Atikokan Mayor Dennis Brown said it was “disheartening” to hear how Eacom was treated in attempting to revive the mill. “It doesn't speak well for a Northern Growth Plan.”
The mill was the town's largest employer at 225 during the 1980s after the Steep Rock iron ore mine closed.
Brown said the mill had a small allocation of 137,00 cubic metres annually, but the Buchanan Group made deals to secure as much as 600,000 cubic metres.
In Brown's eyes, the wood supply competition “went too far” and “our community had no say in what happened.” The town's efforts to purchase the mill for $2 million failed when they couldn't find interested investors.
Bill Thornton, assistant deputy minister in the forestry section of the Ministry of Northern Development, Mines and Forestry, said the government was well aware of Eacom's interest in those bankrupt mills earlier this year.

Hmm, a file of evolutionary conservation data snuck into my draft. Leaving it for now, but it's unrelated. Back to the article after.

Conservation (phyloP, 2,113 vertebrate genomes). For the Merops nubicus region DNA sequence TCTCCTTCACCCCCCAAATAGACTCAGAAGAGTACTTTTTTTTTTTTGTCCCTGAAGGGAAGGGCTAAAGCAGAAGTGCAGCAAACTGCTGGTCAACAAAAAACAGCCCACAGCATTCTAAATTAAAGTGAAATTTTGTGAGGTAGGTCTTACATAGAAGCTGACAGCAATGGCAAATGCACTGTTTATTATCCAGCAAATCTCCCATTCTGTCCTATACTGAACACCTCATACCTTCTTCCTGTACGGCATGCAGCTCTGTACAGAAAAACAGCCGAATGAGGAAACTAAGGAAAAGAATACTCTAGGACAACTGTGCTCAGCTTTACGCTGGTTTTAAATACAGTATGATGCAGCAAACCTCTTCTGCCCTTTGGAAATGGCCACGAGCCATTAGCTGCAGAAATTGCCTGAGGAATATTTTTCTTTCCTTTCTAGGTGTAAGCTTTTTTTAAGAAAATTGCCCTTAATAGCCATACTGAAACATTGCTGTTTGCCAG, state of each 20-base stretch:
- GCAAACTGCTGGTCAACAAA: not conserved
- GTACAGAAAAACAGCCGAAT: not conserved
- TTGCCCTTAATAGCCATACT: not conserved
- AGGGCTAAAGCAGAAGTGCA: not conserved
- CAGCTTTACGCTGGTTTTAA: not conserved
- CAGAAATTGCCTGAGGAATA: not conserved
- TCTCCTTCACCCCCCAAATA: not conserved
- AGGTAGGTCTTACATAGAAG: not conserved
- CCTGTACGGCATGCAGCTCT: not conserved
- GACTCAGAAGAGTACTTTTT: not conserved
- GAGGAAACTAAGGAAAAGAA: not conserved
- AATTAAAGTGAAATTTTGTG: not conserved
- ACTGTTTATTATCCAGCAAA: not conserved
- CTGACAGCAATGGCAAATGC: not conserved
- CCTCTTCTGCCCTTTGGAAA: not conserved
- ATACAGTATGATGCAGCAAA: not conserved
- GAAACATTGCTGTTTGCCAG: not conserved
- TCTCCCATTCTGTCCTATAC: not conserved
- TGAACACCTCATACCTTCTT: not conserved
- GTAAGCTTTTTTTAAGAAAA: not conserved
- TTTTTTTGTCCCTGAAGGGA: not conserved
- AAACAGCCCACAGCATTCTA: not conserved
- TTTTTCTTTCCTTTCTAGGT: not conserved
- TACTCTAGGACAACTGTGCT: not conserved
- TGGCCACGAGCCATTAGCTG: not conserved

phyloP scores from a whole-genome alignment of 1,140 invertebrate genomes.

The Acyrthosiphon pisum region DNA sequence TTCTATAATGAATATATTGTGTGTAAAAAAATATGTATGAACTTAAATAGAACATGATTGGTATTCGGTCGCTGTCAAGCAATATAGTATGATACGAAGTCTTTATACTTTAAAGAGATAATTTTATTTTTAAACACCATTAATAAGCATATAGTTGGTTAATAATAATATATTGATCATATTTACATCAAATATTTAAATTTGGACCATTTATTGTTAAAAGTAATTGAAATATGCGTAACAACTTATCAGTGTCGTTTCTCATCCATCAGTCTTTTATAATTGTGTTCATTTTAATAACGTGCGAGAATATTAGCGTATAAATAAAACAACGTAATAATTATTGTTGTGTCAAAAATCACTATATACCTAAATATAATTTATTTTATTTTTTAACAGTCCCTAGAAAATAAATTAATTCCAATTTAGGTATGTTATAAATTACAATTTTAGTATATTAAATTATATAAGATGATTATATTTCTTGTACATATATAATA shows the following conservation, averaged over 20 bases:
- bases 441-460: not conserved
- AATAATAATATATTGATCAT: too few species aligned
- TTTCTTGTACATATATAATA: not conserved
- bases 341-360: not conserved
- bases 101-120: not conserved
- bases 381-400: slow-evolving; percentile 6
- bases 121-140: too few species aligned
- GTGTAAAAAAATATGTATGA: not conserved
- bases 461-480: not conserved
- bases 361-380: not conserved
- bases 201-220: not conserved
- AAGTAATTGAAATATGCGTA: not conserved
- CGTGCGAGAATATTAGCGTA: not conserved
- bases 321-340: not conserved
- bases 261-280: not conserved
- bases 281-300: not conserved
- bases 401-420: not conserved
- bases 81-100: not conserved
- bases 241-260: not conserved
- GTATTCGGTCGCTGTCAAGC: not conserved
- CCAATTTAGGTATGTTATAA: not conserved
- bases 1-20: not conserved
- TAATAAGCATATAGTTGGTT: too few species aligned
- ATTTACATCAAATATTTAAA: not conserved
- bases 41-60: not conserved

In an emailed response, Thornton said Eacom officials were told that 30 per cent of the Atikokan mill's wood supply was awarded to other parties, most of it to AbitibiBowater (now Resolute Forest Products) for its Fort Frances pulp and paper operation. The remainder was obtained through business arrangements developed with AbitibiBowater.
Thornton said when the Atikokan mill went bankrupt, those arrangements were terminated. The same thing happened with wood supply at Northern Sawmill in Thunder Bay.
“Eacom was made aware of this, and was advised that the government did not intend to interfere with these business arrangements,” said Thornton. “It appears that Eacom subsequently withdrew their offers to purchase the mills.”
In the Romeo Malette Forest near Timmins, Thornton said there are so many competing interests for that wood supply, including from Eacom, a facilitator was hired to reach an agreement. Once the facilitator's report is filed, the ministry will decide the matter.
Thornton said while it's disappointing to see business fail, he points out there have been major investments by AbitibiBowater to expand or restart mills in Fort Frances, Thunder Bay and Ignace.
He emphasized Ontario welcomes investment in the forestry industry, including from Eacom, but also “believes in a balanced approach to managing its forests, combining economic opportunity with environmental sustainability.”